How do we apply the precautionary principle to exotic, low-probability risks?
The CUORE collaboration at the INFN Gran Sasso National Laboratory recently set a world record by cooling a cubic meter 400 kg copper vessel down to 6 milliKelvins: it was the coldest cubic meter in the universe for over 15 days. Yay! Applause! (And the rest of this post should in no way be construed as a criticism of the experiment)
Cold and weird risks
I have not been able to dig up the project documentation, but I would be astonished if there was any discussion of risk due to the experiment. After all, cooling things is rarely dangerous. We do not have any physical theories saying there could be anything risky here. No doubt there are risk assessment of liquid nitrogen or helium practical risks somewhere, but no analysis of any basic physics risks.
Compare this to the debates around the LHC, where critics at least could point to papers suggesting that strangelets, small black holes and vacuum decay were theoretically possible. Yet the LHC could argue back that particle processes like those occurring in the accelerator were already naturally occurring almost everywhere: if the LHC was risky, we ought to see plenty of explosions in the sky. Leaving aside the complications of correcting for anthropic bias, this kind of argument seems reasonably solid: if you do something that is within the envelope of what happens in the universe normally and there are no observed super-dangerous processes linked to it, then this activity is likely fine. We might wish for careful risk assessment, but given that the activity is already happening it can be viewed as just as benign as the normal activity of the universe.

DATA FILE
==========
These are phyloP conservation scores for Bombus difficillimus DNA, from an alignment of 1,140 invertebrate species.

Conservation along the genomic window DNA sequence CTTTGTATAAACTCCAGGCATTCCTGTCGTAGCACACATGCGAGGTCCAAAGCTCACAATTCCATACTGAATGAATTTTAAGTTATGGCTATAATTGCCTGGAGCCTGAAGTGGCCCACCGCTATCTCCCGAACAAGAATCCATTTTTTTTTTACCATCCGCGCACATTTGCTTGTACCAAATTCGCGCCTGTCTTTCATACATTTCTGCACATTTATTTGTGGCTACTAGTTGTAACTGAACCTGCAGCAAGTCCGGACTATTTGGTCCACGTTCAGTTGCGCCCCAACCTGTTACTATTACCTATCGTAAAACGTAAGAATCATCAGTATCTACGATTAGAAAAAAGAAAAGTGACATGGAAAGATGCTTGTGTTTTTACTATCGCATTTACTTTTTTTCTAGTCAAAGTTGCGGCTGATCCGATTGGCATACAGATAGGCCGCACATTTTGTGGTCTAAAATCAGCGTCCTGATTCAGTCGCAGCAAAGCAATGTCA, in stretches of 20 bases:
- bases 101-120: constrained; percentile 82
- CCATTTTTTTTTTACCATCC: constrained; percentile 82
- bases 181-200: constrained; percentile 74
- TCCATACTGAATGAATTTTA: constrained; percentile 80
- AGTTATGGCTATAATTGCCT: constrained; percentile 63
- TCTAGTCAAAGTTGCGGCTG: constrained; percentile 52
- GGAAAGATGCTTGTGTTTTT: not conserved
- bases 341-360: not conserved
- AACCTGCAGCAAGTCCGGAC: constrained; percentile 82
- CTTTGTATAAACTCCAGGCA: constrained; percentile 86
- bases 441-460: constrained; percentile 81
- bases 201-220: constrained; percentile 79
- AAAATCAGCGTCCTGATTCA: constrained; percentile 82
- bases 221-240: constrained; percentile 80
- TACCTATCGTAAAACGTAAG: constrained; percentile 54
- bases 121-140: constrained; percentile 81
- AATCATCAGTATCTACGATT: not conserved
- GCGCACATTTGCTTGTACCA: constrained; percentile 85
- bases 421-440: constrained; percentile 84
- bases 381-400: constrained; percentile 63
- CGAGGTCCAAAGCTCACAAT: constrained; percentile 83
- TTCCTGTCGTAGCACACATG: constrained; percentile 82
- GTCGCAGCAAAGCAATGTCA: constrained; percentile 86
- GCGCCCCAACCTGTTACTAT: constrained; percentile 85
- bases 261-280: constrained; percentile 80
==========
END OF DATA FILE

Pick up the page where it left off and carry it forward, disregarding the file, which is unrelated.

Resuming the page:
However, the CUORE experiment is actually going outside of the envelope of what we think is going on in the universe. In the past, the universe has been hotter, so there would not have been any large masses at 6 milliKelvins. And with a 3 Kelvin background temperature, there would not be any natural objects this cold. (Since 1995 there have been small Bose-Einstein condensates in the hundred nanoKelvin range on Earth, but the argument is the same.)
How risky is it to generate such an outside of the envelope phenomenon? There is no evidence from the past. There is no cause for alarm given the known laws of physics. Yet this lack of evidence does not argue against risk either. Maybe there is an ice-9 like phase transition of matter below a certain temperature. Maybe it implodes into a black hole because of some macroscale quantum(gravity) effect. Maybe the alien spacegods get angry. There is an endless number of possible hypotheses that cannot be ruled out.
We might think that such “small theories” can safely be ignored. But we have some potential evidence that the universe may be riskier than it looks: the Fermi paradox, the apparent absence of alien intelligence. If we are alone, it is either because there are one or more steps in the evolution of life and intelligence that are very unlikely (the “great filter” is behind us), or there is a high likelihood that intelligence disappears without a trace (a future great filter). Now, we might freely assign our probabilities to (1) that there are aliens around, (2) that the filter is behind us, and (3) that it is ahead. However, given our ignorance we cannot rationally give zero probability to any of these possibilities, and probably not even give any of them less than 1% (since that is about the natural lowest error rate of humans on anything). Anybody saying one of them is less likely than one in a million is likely very overconfident. Yet a 1% risk of a future great filter implies a huge threat. It is a threat that not only reliably wipes out intelligent life, but also does it to civilizations aware of its potential existence!